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1/24/2009

Bipartisan Approach, Partisan Aims?

President Obama is meeting with congressional Republicans to get them on board with his economic stimulus plan, as their resistance is holding up progress on this bill. Obama's meetings with Republicans might be surprising to Democrats who clearly have enough votes in both chambers to pass this bill without much Republican support. The new president's tone so far has even rankled some Democrats, such as Senate Majority Leader Harry Reid, who warned that he does not work for President Obama, but rather with him.

However, Democrats might be overreacting to Obama's efforts to reach out to Republicans. Even though Democrats might not think they need Republicans' votes, it is definitely in their collective interest to have them. President Obama may realize this, and he might be cleverly using the cloak of bipartisanship to strengthen the Democrats' political standing.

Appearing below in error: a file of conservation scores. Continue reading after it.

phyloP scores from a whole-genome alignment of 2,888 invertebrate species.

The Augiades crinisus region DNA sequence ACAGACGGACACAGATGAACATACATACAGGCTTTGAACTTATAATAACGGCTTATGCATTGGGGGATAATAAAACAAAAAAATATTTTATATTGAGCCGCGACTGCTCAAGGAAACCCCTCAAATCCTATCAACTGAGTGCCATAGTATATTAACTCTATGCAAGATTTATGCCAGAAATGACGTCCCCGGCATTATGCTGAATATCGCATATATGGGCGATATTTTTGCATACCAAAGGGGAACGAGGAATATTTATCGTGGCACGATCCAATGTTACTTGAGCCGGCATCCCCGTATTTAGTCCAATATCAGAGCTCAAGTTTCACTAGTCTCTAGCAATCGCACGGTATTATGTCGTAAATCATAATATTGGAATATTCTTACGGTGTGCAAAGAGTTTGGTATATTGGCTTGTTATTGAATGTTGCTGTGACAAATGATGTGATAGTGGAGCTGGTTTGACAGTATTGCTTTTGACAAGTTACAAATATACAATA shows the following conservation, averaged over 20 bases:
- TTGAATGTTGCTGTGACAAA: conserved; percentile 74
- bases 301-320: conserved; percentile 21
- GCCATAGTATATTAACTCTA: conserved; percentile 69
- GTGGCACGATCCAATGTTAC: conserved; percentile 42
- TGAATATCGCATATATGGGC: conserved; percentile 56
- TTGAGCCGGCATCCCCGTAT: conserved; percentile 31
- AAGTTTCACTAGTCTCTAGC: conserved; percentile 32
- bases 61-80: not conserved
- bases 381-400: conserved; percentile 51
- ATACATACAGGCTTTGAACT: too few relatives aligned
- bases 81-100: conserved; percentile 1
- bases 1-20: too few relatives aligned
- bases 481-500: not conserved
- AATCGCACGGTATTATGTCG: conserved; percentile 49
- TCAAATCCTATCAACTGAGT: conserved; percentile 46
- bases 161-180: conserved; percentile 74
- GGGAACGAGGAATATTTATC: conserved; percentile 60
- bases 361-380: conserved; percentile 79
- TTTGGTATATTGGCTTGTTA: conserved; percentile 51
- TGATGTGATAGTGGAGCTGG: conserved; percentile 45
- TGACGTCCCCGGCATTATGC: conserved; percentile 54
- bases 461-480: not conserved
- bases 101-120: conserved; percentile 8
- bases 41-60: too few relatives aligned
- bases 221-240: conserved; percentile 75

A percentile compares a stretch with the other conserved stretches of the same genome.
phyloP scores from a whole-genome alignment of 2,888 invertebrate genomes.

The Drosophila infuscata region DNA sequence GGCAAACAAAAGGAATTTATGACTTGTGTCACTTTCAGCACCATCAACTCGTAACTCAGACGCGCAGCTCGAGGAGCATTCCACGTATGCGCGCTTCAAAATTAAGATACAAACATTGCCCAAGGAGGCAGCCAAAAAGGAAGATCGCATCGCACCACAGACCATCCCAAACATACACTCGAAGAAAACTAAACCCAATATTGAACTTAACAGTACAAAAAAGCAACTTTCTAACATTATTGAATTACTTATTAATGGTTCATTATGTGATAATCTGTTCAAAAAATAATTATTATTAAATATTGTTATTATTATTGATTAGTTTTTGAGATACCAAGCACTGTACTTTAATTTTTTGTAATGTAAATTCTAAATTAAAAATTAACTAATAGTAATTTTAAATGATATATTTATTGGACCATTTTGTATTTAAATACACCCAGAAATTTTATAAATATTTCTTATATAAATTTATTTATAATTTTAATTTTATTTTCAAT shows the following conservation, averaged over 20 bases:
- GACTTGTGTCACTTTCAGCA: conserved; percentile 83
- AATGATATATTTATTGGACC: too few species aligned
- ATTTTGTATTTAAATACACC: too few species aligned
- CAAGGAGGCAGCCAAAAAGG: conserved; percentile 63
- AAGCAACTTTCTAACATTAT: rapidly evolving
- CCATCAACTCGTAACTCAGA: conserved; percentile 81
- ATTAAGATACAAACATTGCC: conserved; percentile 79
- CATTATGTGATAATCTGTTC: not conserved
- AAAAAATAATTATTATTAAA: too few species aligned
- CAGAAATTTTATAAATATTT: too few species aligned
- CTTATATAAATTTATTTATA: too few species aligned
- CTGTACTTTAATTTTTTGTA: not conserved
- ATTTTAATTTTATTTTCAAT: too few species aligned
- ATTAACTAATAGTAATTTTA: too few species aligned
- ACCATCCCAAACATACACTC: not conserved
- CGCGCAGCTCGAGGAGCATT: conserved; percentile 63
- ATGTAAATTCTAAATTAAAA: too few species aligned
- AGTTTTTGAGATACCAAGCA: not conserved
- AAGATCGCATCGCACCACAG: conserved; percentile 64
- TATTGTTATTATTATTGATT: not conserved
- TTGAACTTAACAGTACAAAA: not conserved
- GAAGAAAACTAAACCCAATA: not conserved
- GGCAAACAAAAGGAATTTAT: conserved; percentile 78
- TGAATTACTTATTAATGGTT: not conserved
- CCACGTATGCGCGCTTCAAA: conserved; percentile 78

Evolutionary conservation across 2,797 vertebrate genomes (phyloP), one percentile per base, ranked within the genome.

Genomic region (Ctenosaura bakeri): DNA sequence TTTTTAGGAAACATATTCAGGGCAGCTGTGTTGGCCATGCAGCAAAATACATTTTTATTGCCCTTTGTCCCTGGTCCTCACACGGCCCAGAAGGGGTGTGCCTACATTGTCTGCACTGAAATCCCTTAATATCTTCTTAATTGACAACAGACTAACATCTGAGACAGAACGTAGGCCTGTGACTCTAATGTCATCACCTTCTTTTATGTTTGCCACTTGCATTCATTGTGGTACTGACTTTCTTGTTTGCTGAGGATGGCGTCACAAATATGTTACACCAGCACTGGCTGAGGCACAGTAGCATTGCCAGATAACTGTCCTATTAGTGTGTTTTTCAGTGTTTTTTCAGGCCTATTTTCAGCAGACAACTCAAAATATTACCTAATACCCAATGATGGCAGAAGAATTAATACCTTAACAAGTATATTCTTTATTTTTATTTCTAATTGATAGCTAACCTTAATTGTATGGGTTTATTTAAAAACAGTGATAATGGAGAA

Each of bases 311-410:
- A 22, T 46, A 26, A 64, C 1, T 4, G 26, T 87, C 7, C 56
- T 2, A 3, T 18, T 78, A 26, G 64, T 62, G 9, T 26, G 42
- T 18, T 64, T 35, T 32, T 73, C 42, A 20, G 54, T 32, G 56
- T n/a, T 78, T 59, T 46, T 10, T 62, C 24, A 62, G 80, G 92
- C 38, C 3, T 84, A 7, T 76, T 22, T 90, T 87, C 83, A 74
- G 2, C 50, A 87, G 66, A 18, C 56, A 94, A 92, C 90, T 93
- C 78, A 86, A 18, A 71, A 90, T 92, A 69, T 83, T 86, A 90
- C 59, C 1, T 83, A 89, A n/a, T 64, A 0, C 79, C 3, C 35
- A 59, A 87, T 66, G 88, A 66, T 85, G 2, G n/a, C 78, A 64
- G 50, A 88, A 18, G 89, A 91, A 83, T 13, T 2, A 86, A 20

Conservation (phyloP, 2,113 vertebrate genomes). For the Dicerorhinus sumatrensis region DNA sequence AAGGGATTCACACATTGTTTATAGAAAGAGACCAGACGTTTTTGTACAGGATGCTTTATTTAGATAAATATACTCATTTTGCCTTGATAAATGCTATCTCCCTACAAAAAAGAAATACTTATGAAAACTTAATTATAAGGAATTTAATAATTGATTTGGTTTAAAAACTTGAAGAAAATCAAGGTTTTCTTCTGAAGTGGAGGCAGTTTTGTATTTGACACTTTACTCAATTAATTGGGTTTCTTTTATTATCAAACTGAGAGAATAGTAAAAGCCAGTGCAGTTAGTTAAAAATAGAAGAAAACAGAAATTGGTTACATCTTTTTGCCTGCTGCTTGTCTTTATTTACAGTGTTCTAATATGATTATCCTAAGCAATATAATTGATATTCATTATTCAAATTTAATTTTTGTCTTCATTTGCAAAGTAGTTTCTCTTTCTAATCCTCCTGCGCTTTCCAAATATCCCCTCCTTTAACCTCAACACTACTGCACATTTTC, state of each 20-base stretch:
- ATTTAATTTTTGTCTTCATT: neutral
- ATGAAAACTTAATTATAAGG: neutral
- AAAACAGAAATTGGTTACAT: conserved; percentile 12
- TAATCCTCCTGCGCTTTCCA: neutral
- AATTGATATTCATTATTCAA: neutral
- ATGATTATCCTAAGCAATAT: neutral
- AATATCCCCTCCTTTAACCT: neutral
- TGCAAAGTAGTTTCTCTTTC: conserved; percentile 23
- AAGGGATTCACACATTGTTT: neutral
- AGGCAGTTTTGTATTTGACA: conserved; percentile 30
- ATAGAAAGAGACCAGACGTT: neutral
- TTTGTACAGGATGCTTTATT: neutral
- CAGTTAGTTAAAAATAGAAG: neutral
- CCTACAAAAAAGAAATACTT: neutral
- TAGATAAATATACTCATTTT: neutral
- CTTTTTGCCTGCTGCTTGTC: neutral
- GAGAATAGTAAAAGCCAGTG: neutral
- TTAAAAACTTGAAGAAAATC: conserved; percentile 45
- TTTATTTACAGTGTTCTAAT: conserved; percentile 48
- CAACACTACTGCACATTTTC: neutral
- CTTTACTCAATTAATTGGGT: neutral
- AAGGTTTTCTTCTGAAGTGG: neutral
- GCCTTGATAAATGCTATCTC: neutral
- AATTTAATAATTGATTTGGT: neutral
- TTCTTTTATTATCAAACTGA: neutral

First of all, part of the genius of Obama is that he never explicitly defined "change" during the campaign. This allows him to attach any meaning he wants to it, while allowing voters to do the same. Seeing Obama consciously try to gain Republican support for his plan even though the Democrats have hefty majorities in both chambers makes for good politics. The House in particular is known for ramming bills through with the majority of votes coming from the majority party while the minority is shut out. Obama is showing that he does not want the minority to be irrelevant even though they launched every charge under the sun at him during the campaign. This magnanimity buys him political capital with moderates and persuadable Republicans and could certainly be construed as "change" compared to the Bush administration that tended not to seek compromise. It allows Obama to prove that he really does want to lower the partisanship in Washington and end the era of perpetual "political payback," another "change."